So here I am. A print journalist who still loves newspapers but will probably never work for one again. It isn't that I wouldn't want to, just that it wouldn't ever be the same. Can we put the online genie back in the bottle? Of course not and we wouldn't want to. But can we find a way to move with the times and save our newspapers for future generations? I really hope so.
In my view, no matter how much The Sun et al hate Russell Brand, his interview will have an affect on the way young people vote. How can it not? It might even persuade people to vote who weren't going to under any circumstances - and Brand came close to giving Ed the thumbs up. So, if Labour do end up in power next time, it'll be Russell Brand and social media wot won it - not The Sun.
At the end of 2013 I will be stepping away from blogging until June 2016, by which time I'm sure blogging will be obsolete. It feels excellent to discard a cultural practice which sounds and has begun to feel like a combination of bragging, slogging, slobbing, blabbing, blubbing, gobbing, gagging, dragging and blagging.
A Harvard professor lectures on how whole industries have found it impossible to reinvent themselves in the face of technological revolution. He tells newspaper groups they will have to change almost everything in order to survive. Along comes his church (yes) and asks him to save their own 160-year-old daily paper. In a few short years, the professor becomes a media industry hero.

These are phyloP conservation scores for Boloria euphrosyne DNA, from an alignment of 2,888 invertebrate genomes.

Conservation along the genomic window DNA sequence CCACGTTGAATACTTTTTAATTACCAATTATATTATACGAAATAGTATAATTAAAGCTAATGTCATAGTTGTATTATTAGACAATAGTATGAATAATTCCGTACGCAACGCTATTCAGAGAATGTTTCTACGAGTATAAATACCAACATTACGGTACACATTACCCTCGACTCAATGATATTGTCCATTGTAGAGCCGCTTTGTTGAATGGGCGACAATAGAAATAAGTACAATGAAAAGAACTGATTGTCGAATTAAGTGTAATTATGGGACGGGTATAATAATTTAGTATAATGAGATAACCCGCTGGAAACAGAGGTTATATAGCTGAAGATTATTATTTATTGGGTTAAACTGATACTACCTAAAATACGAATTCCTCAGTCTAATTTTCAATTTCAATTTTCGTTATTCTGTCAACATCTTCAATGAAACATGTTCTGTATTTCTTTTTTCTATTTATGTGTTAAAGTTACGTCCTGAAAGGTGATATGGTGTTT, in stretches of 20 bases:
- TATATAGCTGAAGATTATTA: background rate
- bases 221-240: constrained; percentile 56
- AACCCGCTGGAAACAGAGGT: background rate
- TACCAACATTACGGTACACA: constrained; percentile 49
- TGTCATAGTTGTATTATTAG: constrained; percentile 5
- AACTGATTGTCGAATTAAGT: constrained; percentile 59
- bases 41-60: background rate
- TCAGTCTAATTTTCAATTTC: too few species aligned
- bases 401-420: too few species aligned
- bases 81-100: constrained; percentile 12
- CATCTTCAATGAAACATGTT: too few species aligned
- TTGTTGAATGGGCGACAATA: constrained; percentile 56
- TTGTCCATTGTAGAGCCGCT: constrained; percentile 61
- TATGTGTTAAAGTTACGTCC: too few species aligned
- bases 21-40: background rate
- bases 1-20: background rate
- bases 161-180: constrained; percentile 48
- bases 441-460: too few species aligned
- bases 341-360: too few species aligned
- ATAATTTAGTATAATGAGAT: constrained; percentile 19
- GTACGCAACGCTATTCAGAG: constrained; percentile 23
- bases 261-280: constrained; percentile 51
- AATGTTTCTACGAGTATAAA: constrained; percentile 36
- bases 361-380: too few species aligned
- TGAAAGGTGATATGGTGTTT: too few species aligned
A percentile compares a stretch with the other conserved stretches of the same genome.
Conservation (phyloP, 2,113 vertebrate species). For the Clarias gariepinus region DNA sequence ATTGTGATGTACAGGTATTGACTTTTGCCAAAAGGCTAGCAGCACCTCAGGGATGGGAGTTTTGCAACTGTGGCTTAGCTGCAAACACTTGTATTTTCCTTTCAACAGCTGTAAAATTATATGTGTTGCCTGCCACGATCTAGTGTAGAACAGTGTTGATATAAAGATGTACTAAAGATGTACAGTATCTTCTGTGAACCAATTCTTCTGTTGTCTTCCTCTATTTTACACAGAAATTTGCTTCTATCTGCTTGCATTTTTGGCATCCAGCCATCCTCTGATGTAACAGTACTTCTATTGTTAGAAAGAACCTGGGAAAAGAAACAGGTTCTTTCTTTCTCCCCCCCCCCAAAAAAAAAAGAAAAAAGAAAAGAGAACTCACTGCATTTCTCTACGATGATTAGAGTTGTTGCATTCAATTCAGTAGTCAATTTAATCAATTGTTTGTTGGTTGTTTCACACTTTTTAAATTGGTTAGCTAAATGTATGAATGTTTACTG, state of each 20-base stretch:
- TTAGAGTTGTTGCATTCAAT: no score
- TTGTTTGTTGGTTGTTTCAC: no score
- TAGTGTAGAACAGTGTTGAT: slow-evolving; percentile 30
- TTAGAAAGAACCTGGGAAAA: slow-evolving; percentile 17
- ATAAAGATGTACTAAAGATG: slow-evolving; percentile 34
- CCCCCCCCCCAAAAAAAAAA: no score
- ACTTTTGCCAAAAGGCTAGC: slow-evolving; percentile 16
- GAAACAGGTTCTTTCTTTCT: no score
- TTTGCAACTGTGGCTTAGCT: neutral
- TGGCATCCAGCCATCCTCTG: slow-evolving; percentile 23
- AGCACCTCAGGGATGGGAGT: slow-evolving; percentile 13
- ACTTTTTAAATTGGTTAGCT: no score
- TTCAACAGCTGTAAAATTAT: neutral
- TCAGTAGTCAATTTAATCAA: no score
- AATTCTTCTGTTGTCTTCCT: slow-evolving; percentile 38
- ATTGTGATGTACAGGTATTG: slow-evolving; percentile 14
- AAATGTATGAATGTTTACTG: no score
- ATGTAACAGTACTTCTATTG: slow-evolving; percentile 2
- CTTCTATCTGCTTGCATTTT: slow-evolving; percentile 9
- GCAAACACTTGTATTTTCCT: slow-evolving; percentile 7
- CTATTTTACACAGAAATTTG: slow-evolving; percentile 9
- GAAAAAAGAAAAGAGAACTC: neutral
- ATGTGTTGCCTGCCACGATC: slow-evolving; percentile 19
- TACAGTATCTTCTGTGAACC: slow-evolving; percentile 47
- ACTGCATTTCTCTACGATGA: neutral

Over the past few days, a video showing the Infowars.com host, Alex Jones' tirade against CNN anchor Piers Morgan has become a viral sensation. Within the space of 15 minutes, Jones not only declared Morgan as a "hatchet man of the new world order" but also might threatened war on the Obama administration if any action to forcibly seize guns took place.
Many felt the financial crisis of 2008 would bring a final death to mainstream news enterprises in developed media markets. They feared this would leave citizens in the hands of "pajama"-clad bloggers. "The Internet" was a threat to accountability journalism and its outcomes, which so many of us valued as integral to democracy. Except the story didn't play out that way.
"We live in a Post-post-Leveson world," he muses, cupping his b*lls. "People expect their journalism to be fresh, healthy, handmade now. We sell ours at journalism markets - truly horrifying f**kfests which take place in Stoke Newington school playgrounds and attract the very worst kind of smug pram-pushing broadsheet reader."